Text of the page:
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-   -   Brown Ale taste seems off (http://www.homebrewtalk.com/f39/brown-ale-taste-seems-off-315807/)

Bgon 03-24-2012 11:02 PM

Brown Ale taste seems off
 
This is my second batch of beer and something about this batch seems off. It is a NewCastle Clone that sat 10 days primary, 3 weeks secondary and is in its 2nd week of being bottled. Smells ok, tastes ok except for this weird oily, type effect it leaves. No real harsh or off after taste I can tell of right now. Do not have an actual Newcastle to compare to right now, but is this a sign of contamination?

6.6 lbs Briess Pilsen Light Malt Extract
2 oz Crystal
2 oz Chocolate
1 oz Mutons Black Planet

Warrior Bittering 6.5 aau
Kent Golding .5 oz

SAF Ale S-04

Cali. Common, Wheat and an Oktoberfest is on deck and if I need to adjust something in my method I want to know before hand.

Thanks

beerman0001 03-24-2012 11:27 PM

" weird oily" can you explain this more? Is this a feeling on your tongue? I will go with the default answer "give it a few more weeks".

Bgon 03-25-2012 12:55 AM

Just an odd oily residue feel left after drinking a bit.

Aschecte 03-25-2012 01:46 AM

Please clarify do you mean oily slimy feeling or burnt motor oily feeling in in your mouth.

ChessRockwell 03-25-2012 01:56 AM

I would say more time, definitely. Had a recent all grain batch with some chocolate malt in it, it was completely awful after two weeks, kind of oily like you describe. After four weeks it was quite delicious. It probably just needs more time to mature, especially with that Black Planet malt ;)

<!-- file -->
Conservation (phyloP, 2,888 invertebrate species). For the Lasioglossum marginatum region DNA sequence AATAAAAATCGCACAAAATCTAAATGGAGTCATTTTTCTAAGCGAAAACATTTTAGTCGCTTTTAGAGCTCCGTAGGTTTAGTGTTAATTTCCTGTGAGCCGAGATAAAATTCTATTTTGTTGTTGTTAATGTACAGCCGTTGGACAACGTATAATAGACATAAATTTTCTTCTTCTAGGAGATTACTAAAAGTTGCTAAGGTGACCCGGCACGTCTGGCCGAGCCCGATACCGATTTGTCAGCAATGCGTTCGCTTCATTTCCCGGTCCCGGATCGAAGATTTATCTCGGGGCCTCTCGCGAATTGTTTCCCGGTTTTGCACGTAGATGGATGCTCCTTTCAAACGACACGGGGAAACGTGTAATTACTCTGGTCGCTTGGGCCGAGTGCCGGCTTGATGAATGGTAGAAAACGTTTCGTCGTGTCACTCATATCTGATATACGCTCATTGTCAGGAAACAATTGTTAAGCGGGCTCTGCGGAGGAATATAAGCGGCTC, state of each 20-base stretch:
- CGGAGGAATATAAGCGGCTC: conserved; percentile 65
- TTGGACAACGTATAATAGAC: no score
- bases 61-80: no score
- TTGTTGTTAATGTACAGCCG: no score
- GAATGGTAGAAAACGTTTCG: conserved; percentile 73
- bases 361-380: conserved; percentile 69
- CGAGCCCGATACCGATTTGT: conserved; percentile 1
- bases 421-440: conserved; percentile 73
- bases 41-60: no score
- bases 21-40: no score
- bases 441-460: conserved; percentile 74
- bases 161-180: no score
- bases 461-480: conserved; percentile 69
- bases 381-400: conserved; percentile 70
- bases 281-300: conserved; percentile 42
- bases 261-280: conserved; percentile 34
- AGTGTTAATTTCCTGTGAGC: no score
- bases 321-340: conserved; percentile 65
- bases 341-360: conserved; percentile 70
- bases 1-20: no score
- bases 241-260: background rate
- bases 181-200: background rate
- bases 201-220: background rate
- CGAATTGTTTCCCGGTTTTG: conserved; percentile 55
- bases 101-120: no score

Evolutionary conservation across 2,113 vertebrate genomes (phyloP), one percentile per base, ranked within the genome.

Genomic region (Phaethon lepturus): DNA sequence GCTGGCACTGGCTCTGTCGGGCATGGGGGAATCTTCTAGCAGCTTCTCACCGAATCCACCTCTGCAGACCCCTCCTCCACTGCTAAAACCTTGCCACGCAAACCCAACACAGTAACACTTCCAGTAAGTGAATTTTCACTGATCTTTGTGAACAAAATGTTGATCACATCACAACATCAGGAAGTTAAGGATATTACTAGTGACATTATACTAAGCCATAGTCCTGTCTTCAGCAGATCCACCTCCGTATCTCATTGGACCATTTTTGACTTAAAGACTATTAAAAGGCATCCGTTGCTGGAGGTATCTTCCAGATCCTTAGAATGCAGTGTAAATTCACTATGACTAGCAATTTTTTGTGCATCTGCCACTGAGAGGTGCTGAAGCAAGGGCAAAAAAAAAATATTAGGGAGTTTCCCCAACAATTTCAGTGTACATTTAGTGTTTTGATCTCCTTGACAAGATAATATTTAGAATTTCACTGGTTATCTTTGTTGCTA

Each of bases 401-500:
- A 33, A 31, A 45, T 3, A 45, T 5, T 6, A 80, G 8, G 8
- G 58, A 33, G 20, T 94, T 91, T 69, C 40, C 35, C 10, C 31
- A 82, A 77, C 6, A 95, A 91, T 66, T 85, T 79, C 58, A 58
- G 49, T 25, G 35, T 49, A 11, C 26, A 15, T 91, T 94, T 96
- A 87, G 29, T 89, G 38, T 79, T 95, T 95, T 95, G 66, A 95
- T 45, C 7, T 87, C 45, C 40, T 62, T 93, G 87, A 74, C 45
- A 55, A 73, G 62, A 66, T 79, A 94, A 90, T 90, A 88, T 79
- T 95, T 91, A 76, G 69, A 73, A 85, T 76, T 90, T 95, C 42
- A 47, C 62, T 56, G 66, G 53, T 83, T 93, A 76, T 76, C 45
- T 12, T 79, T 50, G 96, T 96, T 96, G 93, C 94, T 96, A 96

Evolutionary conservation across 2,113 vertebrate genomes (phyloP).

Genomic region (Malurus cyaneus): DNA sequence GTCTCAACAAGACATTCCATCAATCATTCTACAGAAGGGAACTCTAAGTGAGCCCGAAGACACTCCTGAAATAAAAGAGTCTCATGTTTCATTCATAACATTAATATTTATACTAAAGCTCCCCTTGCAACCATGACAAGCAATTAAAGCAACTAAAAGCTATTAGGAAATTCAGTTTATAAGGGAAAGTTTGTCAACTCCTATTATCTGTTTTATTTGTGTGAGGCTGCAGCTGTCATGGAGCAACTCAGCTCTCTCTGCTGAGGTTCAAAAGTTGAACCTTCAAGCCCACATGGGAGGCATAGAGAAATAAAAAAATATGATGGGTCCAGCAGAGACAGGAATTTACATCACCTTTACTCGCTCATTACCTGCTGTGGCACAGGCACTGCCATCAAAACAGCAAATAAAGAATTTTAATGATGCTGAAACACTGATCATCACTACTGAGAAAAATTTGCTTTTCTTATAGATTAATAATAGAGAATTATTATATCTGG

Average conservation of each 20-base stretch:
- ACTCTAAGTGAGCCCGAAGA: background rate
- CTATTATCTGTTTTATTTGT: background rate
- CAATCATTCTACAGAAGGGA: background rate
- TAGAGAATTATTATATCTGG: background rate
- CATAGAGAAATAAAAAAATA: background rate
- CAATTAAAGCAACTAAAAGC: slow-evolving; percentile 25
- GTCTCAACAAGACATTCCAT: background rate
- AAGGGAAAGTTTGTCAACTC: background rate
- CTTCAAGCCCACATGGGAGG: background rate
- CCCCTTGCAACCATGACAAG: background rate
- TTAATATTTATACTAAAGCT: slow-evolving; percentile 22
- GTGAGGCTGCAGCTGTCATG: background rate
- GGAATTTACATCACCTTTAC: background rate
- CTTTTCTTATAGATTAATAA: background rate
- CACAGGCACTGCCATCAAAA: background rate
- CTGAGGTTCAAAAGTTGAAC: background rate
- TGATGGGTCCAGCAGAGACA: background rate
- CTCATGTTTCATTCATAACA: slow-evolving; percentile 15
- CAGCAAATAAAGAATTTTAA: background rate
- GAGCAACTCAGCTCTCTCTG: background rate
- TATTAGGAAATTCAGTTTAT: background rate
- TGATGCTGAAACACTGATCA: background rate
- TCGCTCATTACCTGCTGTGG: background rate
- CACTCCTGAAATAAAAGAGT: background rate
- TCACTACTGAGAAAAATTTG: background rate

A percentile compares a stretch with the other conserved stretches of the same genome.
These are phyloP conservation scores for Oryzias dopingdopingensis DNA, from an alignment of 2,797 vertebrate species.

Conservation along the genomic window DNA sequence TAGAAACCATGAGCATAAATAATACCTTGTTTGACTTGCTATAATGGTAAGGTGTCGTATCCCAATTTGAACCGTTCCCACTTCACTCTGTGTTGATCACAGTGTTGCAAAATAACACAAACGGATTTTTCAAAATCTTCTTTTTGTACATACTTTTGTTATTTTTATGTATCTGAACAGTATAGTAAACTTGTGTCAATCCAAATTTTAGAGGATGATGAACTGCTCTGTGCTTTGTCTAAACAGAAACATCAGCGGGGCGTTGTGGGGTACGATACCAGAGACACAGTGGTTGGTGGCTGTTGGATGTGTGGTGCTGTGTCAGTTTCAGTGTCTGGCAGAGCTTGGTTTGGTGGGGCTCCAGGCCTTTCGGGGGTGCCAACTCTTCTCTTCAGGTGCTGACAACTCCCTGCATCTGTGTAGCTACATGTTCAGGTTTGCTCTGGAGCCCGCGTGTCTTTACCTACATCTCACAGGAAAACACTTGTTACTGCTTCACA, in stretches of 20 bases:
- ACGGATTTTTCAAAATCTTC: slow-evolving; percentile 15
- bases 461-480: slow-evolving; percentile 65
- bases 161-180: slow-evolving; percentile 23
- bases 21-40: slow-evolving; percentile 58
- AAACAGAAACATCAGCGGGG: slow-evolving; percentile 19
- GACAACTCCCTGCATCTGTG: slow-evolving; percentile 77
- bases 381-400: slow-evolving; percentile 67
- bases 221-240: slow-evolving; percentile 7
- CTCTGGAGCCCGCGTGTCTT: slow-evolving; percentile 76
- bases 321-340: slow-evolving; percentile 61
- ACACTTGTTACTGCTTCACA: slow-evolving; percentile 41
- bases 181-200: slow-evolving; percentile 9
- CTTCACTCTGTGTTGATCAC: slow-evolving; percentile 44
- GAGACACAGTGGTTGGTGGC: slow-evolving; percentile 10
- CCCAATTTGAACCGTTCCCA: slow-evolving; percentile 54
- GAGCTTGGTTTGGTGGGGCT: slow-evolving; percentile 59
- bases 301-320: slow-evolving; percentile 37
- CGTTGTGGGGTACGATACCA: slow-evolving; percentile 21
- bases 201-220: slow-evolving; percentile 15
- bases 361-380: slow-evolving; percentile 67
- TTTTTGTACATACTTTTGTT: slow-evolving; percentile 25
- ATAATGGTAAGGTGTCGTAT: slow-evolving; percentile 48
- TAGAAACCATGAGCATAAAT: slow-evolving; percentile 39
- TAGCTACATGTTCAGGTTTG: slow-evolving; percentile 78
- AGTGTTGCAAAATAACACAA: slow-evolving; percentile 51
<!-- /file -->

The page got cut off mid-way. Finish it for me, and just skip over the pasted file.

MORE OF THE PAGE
Oily to me sounds like fusels, did you ferment pretty warm? Could be fusels or esters from the S-04 if you fermented warm, but maybe not. Either way give it more time!

Bgon 03-25-2012 05:14 AM

Seems like the natural consensus is to wait. It did get a bit warmer a few days at the end of it's time in the secondary so it could be that and still young. Its hard to describe the oily f

BuddyWeiser 03-25-2012 05:46 AM

You could try waiting and buying some NewCastle to compare it with when you sample it next. Describing any difference between the two might help.

wolfman_48442 03-25-2012 10:58 PM

It sounds like you have low levels of diacetyl. At lower levels it will leave a slick, oily 'coating' on your tongue. At higher levels it will taste like artificial butter.
It's usually caused by fermentation temps that were higher than they should have been.
It looks like you're down south a bit - do you have a way of controlling your fermentation temps? Many people have had good luck with swamp coolers.

homebrewdad 03-25-2012 11:13 PM

+1 for diacetyl. Keep an eye on future fermentation temps, and give this batch some time (maybe even an extra long time) to mature.

TopherM 03-26-2012 05:05 PM

S-04 yeast should ferment at a constant 59F-75F. Fermentation temps are typically 3-5 degrees higher than ambient temps, so you should be fermenting at NO HIGHER than about 69F, and more ideally at about 59-63F.

Fermentation temp control, yeast pitching rates, pre-fermentation oxygen levels, are all BIG factors when it comes to the quality of the final beer.


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